> > Ricardian Explorer

Ricardian Explorer

Betty J. Blecha, San Francisco State University
Author Profile

Summary

Ricardian explorer image
Ricardian Explorer, implemented on the internet, simulates a Ricardian trade model with linear production technology and a CES utility function. The typical simulation has two countries and two goods. While Ricardian explorer was developed to supplement a course in international trade, it can also be used in intermediate microeconomics and microeconomic principles courses. The authors of the simulation are Alberto Isgut and Tanya Rosenblat of Wesleyan University.




Learning Goals

The simulation allows students to observe the workings of several significant economic concepts in the context of their own decision making in a two country - two good world. An instructor can use the simulation to show:

Context for Use

Ricardian explorer was developed to supplement a course in international trade. It can also be used in intermediate microeconomics and microeconomic principles courses. However, principles students will find the documentation beyond the skills level assumed in the beginning course.

Description and Teaching Materials

The Ricardian Explorer web site gives all the information need to use the simulation. To use Ricardian Explorer, a non-Wesleyan instructor needs to set up an account by emailing a technical support person, who's email address is given on the web site's home page. Once the account is created, the instructor can choose an existing simulation or create a new simulation. The instructor defines a game by specifying the country names, the good names, the value of each country's labor endowment, the unit labor requirements of each good in each country, and the rho value for the CES utility function, assumed to be the same for all consumers in all countries.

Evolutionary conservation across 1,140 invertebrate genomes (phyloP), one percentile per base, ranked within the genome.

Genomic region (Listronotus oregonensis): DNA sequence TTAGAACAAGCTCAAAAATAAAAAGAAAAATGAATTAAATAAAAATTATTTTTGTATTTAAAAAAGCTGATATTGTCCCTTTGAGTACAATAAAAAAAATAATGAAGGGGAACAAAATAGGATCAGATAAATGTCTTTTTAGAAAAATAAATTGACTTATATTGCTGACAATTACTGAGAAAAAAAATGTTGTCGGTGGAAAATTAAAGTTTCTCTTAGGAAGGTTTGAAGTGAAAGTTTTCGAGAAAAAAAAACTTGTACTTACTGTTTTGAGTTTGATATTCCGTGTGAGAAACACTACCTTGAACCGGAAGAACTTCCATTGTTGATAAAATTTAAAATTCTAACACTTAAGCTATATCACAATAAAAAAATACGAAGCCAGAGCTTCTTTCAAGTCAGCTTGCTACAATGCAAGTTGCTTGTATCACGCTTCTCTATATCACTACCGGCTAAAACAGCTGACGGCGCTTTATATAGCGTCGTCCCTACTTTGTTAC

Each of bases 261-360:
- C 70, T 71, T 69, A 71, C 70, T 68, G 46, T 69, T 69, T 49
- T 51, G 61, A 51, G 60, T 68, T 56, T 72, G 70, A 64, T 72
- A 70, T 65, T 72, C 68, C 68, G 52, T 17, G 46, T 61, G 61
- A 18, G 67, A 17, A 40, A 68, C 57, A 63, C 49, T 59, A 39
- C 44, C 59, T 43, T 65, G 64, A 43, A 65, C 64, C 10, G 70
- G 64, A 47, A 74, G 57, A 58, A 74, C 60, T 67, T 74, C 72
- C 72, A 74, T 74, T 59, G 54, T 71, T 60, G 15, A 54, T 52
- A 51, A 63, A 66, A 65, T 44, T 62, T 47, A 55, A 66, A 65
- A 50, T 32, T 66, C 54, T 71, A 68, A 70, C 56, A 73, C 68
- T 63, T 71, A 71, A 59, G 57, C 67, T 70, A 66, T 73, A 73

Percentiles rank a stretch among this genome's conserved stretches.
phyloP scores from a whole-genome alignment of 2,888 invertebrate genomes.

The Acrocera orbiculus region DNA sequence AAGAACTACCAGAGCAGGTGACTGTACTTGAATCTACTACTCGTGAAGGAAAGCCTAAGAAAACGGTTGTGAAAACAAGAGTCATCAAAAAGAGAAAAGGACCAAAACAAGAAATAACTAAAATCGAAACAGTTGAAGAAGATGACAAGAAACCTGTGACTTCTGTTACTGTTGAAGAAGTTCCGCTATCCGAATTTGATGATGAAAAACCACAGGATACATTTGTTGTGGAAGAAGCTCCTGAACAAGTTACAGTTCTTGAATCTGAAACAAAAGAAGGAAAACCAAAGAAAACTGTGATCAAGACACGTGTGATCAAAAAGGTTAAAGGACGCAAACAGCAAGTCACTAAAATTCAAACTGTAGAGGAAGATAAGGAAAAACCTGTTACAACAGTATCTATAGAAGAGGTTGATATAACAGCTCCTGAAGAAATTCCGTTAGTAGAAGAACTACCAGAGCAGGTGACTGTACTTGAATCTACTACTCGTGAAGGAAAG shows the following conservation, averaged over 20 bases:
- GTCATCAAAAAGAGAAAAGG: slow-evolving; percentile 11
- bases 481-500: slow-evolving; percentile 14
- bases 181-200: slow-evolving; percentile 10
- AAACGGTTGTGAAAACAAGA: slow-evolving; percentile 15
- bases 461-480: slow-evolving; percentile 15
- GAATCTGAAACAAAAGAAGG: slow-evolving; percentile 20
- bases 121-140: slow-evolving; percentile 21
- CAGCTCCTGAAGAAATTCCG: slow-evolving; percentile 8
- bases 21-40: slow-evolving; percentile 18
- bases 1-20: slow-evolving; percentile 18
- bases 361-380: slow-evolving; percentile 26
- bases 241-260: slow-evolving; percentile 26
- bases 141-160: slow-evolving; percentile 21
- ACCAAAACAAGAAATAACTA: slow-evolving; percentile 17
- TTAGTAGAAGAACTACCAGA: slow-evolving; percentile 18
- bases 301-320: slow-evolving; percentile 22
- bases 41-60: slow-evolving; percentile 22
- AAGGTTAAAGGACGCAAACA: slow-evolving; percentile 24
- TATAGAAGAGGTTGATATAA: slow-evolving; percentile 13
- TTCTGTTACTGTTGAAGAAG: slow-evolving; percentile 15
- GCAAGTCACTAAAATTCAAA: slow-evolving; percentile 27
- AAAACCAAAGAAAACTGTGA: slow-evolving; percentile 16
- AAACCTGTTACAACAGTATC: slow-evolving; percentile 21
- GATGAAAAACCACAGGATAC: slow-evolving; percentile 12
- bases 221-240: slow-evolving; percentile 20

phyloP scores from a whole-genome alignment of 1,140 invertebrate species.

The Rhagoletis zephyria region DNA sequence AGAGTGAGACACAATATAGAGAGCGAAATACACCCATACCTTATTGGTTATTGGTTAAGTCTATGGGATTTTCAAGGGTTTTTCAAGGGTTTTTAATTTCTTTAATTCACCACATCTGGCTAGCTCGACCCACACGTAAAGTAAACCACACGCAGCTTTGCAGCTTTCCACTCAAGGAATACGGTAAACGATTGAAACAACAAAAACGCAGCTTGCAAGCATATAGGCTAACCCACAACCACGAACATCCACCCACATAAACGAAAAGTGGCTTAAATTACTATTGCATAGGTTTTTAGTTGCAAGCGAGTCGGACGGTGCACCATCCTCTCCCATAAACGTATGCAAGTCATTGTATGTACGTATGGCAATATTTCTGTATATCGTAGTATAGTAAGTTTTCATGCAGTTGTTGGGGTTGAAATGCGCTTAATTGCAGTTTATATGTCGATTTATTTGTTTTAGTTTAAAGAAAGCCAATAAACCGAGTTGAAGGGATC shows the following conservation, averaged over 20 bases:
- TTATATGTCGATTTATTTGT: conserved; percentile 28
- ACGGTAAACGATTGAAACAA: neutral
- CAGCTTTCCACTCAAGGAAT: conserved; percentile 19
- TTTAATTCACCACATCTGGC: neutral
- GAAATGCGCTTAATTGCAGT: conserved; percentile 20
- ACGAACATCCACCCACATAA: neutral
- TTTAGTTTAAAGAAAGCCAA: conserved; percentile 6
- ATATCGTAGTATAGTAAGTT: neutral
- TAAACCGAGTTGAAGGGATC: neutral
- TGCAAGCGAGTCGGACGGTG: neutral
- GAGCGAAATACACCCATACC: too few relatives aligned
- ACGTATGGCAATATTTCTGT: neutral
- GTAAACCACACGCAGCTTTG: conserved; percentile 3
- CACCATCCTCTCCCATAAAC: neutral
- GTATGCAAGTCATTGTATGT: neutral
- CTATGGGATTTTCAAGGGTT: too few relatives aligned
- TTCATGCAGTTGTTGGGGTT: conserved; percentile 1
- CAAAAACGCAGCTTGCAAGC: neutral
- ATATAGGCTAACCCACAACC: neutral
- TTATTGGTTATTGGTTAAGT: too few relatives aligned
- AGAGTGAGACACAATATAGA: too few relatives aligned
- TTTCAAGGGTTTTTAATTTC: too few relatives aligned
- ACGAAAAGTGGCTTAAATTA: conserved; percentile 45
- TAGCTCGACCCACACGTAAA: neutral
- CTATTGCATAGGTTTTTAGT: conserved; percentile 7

The following image shows the computer interface students use to do the simulation.
Ricardian Explorer

When preparing for the simulation, students can view an annotated example page where they can mouse over different areas and see descriptions of each item on the page. Students can also view results for a typical simulation to give them a sense of what to expect when they do the simulation.

TIME REQUIREMENTS:
Instructor preparation: Approximately two hours to set up the simulation and prepare class materials.
Class preparation: One 50 minute class period.
Class simulation: One 50 minute class period.

Teaching Notes and Tips

The simulation is very easy to use. Instructors do, however, have to make sure that students understand the simulation screen and how to enter and interpret their results before actually doing the simulation.

Assessment

All traditional forms of assessment can be used to evaluate the simulation. For more information about assessment, see the SERC assessment module.

References and Resources

Isgut, A., G. Ravishauker, and T. Rosenblat. (2005) The Basics of International Trade: A Classroom Experiment